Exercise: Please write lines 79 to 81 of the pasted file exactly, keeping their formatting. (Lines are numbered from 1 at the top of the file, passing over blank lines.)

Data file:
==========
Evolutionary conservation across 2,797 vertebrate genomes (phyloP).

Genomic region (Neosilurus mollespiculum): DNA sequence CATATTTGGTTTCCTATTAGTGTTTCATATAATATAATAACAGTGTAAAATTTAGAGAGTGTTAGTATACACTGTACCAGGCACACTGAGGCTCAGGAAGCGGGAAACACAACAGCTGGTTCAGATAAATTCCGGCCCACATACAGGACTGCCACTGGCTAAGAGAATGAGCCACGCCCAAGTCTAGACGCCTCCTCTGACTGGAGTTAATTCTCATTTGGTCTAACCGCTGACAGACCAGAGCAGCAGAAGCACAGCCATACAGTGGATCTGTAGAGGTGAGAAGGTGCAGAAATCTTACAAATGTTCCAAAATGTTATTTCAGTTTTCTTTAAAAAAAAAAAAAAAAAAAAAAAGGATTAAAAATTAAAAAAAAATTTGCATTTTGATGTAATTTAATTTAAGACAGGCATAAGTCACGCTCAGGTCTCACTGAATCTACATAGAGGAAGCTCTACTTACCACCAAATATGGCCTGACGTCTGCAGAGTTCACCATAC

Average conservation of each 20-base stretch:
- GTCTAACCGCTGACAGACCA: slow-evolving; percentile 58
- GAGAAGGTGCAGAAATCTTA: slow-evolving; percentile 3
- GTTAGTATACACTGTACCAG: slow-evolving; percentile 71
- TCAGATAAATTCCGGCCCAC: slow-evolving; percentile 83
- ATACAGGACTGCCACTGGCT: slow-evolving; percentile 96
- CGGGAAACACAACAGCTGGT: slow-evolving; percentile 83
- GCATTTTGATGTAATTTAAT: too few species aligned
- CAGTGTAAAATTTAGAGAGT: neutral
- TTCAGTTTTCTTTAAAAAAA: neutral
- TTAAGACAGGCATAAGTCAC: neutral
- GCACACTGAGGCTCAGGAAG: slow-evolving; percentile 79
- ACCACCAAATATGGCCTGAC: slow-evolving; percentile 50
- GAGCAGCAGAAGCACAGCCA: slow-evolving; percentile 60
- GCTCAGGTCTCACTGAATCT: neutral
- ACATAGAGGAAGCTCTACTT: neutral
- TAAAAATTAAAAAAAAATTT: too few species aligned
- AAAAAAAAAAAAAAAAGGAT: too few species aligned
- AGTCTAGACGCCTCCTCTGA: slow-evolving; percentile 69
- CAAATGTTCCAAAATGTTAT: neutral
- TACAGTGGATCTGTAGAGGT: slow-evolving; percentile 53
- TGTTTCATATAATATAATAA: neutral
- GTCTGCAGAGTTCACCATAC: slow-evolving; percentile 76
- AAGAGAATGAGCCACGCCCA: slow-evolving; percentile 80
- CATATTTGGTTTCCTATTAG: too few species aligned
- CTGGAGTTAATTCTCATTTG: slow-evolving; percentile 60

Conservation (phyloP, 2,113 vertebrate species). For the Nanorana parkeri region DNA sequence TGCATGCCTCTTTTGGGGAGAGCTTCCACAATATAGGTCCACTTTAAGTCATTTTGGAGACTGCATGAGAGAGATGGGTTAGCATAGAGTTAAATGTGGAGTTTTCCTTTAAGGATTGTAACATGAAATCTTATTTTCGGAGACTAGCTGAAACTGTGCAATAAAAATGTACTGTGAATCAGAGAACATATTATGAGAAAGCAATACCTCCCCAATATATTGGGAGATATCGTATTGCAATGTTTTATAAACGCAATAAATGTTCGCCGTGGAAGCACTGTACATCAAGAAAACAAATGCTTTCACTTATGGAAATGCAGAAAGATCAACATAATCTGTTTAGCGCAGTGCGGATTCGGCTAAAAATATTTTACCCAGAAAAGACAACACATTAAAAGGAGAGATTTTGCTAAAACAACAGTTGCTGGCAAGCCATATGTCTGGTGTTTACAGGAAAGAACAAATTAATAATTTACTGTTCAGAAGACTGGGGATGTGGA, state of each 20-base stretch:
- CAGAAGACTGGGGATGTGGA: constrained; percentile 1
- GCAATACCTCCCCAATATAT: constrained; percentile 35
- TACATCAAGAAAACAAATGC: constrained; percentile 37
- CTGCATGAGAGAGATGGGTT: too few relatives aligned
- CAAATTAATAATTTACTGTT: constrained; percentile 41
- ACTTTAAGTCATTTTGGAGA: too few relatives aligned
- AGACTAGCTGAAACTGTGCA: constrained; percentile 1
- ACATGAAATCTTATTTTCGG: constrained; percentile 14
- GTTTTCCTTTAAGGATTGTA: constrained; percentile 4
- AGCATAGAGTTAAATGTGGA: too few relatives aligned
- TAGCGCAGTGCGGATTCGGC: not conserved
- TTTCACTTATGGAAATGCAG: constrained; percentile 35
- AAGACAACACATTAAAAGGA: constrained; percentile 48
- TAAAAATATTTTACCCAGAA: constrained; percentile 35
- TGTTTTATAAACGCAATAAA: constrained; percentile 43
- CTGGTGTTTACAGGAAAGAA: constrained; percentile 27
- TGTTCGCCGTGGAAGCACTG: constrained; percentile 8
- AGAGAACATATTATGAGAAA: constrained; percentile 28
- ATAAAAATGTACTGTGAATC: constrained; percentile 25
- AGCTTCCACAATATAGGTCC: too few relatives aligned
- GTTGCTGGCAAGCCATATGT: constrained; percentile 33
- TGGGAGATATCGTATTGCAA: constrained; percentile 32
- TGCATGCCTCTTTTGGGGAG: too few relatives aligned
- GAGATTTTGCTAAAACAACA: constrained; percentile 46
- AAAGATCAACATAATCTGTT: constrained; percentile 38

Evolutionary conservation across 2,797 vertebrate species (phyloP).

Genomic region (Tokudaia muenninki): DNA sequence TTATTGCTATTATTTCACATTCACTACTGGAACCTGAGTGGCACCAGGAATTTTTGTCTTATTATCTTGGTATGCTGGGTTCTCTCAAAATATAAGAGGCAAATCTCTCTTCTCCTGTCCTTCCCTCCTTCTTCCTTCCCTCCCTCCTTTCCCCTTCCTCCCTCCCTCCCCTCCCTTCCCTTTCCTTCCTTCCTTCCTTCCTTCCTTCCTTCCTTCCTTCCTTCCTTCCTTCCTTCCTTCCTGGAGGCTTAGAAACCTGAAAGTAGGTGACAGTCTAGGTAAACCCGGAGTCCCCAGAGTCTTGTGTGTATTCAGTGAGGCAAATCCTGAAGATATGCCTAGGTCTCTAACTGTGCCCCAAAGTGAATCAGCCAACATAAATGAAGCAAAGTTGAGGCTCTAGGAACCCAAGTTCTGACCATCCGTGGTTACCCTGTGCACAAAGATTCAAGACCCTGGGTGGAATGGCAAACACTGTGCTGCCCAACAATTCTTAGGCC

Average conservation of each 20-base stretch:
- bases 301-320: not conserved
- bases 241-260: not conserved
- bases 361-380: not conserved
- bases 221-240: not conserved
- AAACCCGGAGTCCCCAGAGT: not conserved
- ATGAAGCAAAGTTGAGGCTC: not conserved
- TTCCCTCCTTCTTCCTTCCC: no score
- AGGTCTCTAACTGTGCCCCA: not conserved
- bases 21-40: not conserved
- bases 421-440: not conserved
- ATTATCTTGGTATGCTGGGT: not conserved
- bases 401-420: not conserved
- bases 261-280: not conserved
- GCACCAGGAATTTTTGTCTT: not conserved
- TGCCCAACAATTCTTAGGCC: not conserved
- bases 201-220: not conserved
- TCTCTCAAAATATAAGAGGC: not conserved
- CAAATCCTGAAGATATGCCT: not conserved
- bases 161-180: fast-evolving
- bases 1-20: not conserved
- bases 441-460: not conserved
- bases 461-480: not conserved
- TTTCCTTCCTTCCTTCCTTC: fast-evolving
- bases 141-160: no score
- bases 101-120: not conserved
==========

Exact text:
- bases 461-480: not conserved
- TTTCCTTCCTTCCTTCCTTC: fast-evolving
- bases 141-160: no score